Collectively, our study highlights the SFL RAA region as a modulator of SFL self-interactions, SFL interactions with the ribosome and the frameshifting RNA, and SFL-mediated suppression of –1PRF. Structural and further mutagenic analyses will be required to elucidate why the RAA is a master regulator of SFL antiviral activity.

Supplementary Materials

The following supporting information can be downloaded at: https://www.mdpi.com/article/10.3390/v14071454/s1, Figure S1: SFL multimers do not co-sediment with ribosomes and ribosomal interaction of SFL can be eliminated by high salt washes; Figure S2: SFL interacts with a control RNA containing random RNA secondary structures but no FSE; Figure S3: Moderate unspecific inhibition of reporter expression by SFL.

Author Contributions

Conceptualization, N.J., S.A.A., F.P., M.H., M.V.R. and S.P.; data curation, S.A.A.; formal analysis, N.J.; funding acquisition, M.V.R. and S.P.; investigation, N.J. and S.A.A.; methodology, N.J., S.A.A., N.K., M.H., M.V.R. and S.P.; project administration, N.J., S.A.A., M.V.R. and S.P.; resources, M.V.R. and S.P.; supervision, M.H., M.V.R. and S.P.; validation, N.J. and S.A.A.; visualization, N.J. and S.A.A.; writing—original draft, N.J. and S.P.; writing—review and editing, S.A.A., N.K., F.P., M.H. and M.V.R. All authors have read and agreed to the published version of the manuscript.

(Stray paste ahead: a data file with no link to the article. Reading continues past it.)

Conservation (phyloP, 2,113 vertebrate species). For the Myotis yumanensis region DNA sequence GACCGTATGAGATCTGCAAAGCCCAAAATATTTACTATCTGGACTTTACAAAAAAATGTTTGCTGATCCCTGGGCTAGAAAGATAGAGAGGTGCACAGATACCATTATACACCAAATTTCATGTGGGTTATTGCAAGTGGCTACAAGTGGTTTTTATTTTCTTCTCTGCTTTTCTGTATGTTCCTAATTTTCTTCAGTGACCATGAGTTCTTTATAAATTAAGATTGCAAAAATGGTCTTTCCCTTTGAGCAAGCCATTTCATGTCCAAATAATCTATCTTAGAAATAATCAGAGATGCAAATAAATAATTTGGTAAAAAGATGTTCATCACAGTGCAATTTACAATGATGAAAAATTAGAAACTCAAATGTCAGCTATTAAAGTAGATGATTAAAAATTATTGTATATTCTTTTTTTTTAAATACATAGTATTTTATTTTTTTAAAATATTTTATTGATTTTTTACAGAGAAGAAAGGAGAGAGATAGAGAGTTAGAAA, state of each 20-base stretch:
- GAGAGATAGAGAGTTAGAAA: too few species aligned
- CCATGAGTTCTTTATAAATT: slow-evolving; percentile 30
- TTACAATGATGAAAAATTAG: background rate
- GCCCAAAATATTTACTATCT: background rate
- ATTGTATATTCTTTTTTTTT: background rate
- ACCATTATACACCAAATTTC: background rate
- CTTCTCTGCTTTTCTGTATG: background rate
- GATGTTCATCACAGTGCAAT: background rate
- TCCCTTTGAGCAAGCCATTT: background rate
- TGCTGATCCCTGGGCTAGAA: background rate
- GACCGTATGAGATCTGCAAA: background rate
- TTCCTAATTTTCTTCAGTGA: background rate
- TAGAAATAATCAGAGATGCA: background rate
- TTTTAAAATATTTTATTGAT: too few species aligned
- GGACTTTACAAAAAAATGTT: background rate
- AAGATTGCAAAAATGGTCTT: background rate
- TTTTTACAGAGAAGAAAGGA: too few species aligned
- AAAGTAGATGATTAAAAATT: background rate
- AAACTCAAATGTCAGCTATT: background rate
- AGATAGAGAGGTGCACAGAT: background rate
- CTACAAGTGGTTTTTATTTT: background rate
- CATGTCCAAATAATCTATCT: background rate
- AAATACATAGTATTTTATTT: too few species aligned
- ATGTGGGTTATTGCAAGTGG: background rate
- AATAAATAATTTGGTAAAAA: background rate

Funding

The project was funded by the DFG Priority Program (SPP 1923, No. 429513786) “Innate Sensing and Restriction of Retroviruses” (to S.P.). S.A.A. is funded by the European Union’s Horizon 2020 research and innovation programme under the Marie Skłodowska-Curie grant agreement No. 101023196.

Data Availability Statement

The data presented in this study are available on request from the corresponding author.

Acknowledgments

We thank Moritz Willmer for standardizing the mRNA labeling protocol, Lyova Mamoyan for cloning recombinant SFL, and Theresia Steiger, Anna Pfeifer, Olaf Geintzer, Sandra Kappler, Christina Kothe, Vanessa Herold, Franziska Hummel, Tessa Hübner, Michael Zimmermann, Anna-Sophie Moldenhauer, Inga Nehlmeier, Sabine Gärtner, and Katharina Decker for expert technical assistance. TZM-bl cells were provided by John C. Kappes, Xiaoyun Wu and Tranzyme Inc. via the NIH AIDS Research and reference Reagent Programme.